Becoming a full-time producer was a dream of mine, and I was able to achieve it in 2021. Here are some lessons that I’ve learned over the 10 years I’ve been trying to achieve this so you can reach it a lot faster and without the same mistakes I made.
4 THOUGHTS FROM ME
1. Don’t let go of your job until you have a good and solid income from music. I’ve already mentioned this before, but ‘Taking the leap’ is horrible advice, even though it works for some people. But, it can be terrible if you don’t have enough money in the bank because making a solid income from music is HARD and the lack of it will drive you crazy, which could also affect your music. Back in 2015, I took the leap, and produced every day for 6 hours and it was amazing… until 3 months later when bills started to kick in. Even though I had a “plan”, it was taking me longer than I expected and that made me miserable, anxious, and, because of that, my production, motivation, and creativity suffered greatly. However, in 2021, when I migrated from a 9-5 job to full-time producer, I was already making more as a producer than with my 9-5, so (1) ‘taking the leap’ didn’t feel like a leap, and (2) my production only improved from there. Instead of taking the leap, focus on (1) finding a job that gives you time to develop something on the side and/or (2) adapting your schedule to have time to develop that business on the side. You will need to make sacrifices, but I guarantee you that the payoff is phenomenal.
2. Develop multiple sources of income to prevent depending too much on only one. When starting your music career full-time, you need to rely on multiple sources of income to avoid any problems in case one of these sources dries up. For example, I know multiple producers that rely only on Gigs, Merch, and Royalties to live, but you can also do services (mixing and masters), teach lessons to up & coming producers, develop sample & preset packs, develop plugins, be a content creator on youtube. The less you rely on one source, the better. For example, never let one stream become more than 50-60% of your income, or one single client become more than 30-40% of it as well because… what if they disappear? Not only this, but it will be easier to compose a decent income if you’re doing more than one activity as (1) it takes time to make one solid income source and (2) they help each other grow so you can grow faster by doing multiple things (some mixing clients could later become students, or vice-versa). Therefore, start planning at least 4 ‘income generating activities’ that you can pursue in your new venture and you can learn more about 4 different sources of income in this post.
3. Start building an audience right after you decide what core activities will be as this will help you spread out your music, your business and could also become a source of income! There are multiple ways to build an audience, and that will vary greatly depending on how you plan your income streams. For example, if you’re planning to be fully focused on making money out of your music from your artist career, then you’ll need to find a community of true fans by making AMAZING songs, doing meet & greets on your shows, playing live gigs, etc. However, if you’re planning to develop plugins or packs, you’ll need to find ways to showcase your new products, and that could be through your own youtube channel, reaching out to youtube channels for promos, or selling it via platforms that already have an audience. The good thing is that both examples given can help your artistic career and your music business career, so definitely something to keep in mind as they could overflow into each other. Therefore, after understanding what you’re planning to do, think about who your audience is and how can you start ‘serving’ them as soon as possible.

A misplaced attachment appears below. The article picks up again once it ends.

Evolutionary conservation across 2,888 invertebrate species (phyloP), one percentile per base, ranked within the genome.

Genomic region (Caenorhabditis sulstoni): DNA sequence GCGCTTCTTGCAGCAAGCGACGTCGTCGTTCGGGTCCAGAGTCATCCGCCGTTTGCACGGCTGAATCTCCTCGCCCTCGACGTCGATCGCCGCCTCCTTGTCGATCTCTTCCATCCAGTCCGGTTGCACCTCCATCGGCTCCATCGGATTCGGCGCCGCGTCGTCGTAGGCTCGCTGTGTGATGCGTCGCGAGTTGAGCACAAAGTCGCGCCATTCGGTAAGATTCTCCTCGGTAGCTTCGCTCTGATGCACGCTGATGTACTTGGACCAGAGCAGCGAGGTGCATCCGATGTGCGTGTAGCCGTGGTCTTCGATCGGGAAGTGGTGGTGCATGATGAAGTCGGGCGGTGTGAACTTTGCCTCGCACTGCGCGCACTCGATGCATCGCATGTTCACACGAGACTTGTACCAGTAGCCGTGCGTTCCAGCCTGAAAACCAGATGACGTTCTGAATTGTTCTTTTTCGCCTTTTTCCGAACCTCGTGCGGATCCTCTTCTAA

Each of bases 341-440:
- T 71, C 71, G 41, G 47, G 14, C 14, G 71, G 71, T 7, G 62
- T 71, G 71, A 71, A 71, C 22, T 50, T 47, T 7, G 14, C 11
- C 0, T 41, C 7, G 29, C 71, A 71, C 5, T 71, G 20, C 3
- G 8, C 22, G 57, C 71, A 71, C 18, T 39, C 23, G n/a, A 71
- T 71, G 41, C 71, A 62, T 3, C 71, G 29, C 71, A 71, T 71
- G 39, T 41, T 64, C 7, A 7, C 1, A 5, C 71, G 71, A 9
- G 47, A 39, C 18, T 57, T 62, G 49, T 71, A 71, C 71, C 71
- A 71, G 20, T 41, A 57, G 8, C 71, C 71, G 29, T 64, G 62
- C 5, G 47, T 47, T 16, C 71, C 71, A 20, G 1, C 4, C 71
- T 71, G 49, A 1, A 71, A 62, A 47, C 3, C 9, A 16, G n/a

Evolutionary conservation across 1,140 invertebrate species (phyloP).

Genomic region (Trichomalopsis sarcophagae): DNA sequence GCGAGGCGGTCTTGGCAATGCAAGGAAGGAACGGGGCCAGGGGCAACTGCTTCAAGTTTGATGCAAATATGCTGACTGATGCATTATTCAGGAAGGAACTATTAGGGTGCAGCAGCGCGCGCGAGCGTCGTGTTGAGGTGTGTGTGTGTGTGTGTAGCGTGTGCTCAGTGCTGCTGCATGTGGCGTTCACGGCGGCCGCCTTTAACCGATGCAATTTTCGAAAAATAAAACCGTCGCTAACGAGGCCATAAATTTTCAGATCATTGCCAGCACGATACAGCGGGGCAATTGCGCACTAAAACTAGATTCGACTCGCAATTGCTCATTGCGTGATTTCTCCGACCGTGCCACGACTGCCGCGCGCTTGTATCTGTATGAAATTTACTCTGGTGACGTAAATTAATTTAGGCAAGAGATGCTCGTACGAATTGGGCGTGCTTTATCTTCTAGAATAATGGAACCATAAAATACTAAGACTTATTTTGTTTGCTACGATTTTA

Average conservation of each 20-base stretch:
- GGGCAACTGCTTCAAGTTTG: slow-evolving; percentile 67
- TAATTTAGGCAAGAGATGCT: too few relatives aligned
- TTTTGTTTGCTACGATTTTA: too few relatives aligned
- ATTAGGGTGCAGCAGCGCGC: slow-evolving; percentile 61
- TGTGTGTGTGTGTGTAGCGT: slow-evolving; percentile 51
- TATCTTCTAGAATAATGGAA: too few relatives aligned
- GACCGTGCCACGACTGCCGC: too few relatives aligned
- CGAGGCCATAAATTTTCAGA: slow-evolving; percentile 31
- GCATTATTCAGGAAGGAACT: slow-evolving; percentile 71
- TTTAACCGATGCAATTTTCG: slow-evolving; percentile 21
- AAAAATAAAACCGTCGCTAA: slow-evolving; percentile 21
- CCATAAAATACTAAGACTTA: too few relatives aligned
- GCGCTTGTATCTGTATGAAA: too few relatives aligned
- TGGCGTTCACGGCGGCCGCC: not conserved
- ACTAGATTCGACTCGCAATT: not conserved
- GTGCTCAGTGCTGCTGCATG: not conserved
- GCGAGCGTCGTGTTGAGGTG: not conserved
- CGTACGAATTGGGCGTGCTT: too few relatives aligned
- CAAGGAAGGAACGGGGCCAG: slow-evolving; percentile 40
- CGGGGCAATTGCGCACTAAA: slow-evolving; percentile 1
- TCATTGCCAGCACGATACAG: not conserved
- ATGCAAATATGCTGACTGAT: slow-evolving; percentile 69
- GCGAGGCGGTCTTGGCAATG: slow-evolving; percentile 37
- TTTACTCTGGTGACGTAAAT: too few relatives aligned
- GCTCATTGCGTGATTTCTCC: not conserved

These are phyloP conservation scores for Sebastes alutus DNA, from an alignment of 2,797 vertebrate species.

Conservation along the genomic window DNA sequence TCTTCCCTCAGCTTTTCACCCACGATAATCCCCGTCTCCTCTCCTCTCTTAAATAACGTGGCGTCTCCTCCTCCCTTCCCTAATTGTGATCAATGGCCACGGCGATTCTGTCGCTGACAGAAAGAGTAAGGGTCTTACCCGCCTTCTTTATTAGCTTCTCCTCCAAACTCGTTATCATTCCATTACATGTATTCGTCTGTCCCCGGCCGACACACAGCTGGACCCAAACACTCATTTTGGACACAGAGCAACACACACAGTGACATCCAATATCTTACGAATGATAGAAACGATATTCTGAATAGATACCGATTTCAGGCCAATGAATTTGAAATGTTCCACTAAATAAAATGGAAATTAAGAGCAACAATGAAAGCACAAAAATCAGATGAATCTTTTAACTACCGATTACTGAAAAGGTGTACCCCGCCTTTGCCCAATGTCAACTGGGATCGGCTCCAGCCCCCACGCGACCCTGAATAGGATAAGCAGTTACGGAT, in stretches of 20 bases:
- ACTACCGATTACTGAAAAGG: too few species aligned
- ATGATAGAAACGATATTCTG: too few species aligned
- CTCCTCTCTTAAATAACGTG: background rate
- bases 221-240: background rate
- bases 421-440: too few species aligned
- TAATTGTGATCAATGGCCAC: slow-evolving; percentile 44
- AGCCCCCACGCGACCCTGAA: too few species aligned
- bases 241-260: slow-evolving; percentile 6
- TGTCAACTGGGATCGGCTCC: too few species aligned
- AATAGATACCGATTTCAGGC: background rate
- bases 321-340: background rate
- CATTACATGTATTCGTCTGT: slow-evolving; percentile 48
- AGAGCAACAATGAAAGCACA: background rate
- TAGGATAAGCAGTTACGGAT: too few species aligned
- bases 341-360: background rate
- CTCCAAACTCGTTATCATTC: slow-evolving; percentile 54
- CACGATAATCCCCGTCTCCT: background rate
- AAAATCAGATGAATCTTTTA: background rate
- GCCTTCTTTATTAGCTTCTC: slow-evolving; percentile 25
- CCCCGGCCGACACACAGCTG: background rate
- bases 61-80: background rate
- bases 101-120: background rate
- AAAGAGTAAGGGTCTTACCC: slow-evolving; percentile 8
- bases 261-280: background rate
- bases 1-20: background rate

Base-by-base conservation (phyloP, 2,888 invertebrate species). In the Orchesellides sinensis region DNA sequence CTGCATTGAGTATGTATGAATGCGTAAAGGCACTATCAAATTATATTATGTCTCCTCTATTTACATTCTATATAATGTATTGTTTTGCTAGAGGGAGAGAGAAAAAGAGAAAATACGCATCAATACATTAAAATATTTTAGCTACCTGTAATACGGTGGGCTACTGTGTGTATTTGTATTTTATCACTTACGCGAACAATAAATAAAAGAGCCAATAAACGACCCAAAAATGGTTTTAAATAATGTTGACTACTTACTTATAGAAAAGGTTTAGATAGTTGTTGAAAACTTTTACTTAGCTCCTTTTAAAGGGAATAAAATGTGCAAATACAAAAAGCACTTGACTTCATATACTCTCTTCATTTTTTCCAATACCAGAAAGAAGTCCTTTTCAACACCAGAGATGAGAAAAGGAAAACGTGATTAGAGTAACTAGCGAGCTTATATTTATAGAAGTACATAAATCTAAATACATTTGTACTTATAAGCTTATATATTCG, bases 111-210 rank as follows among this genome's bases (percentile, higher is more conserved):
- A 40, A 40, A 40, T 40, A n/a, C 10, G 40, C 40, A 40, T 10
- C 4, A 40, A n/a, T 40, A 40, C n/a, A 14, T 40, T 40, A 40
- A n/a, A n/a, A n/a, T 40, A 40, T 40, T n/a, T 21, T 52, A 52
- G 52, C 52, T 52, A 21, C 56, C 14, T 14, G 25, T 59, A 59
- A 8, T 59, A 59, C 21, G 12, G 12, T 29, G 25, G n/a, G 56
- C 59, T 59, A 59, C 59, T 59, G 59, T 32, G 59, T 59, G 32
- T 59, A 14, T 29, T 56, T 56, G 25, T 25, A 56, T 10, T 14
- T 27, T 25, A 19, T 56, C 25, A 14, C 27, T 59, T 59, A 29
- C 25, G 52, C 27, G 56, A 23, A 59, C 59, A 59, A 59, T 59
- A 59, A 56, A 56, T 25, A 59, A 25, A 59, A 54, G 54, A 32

4. Network as much as you can and be helpful as this will open A LOT of doors to your music and to your business. As with anything in life, the more doors you open through networking, the more opportunities you’ll have to grow. For example, a producer you’ve met online could later recommend you to an artist looking for a sound designer. Or, feedback that you’ve given to someone could help you later meet an A&R from the label that your friend signed to. My main recommendations here are: (1) be as helpful as you can… be the person that you wanted to be there for you without expecting anything from anyone, and kindness is returned with kindness; (2) Be active and present around your environment. Who is not seen, is not remembered. You can make it in music without networking, but it will be significantly harder since networking will lead you to several opportunities, which could then lead you to other opportunities, and so on. After finding your niche and your income streams, create your discord/forum and try to interact with the people that support you as this makes your business more reachable, which will help you not only further build your audience, but also strengthen it and develop your true fans, who can further build your audience.
1 QUESTION FOR YOU
What is your main goal with music?
1. Is it your hobby? Well, all these comments will serve really well for your main career as well, and when you plan to release your songs as well!
2. Would love to have a song released on a major label? Again, having an audience can help your ‘pitch’ to a label, and meeting new producers and networking can be your way to find and contact a major label. For example, I met someone that might sign me to a Major through networking.
3. Do you dream of living full-time with music? Then, make sure to check out this other post we made as well as they will help you further with this.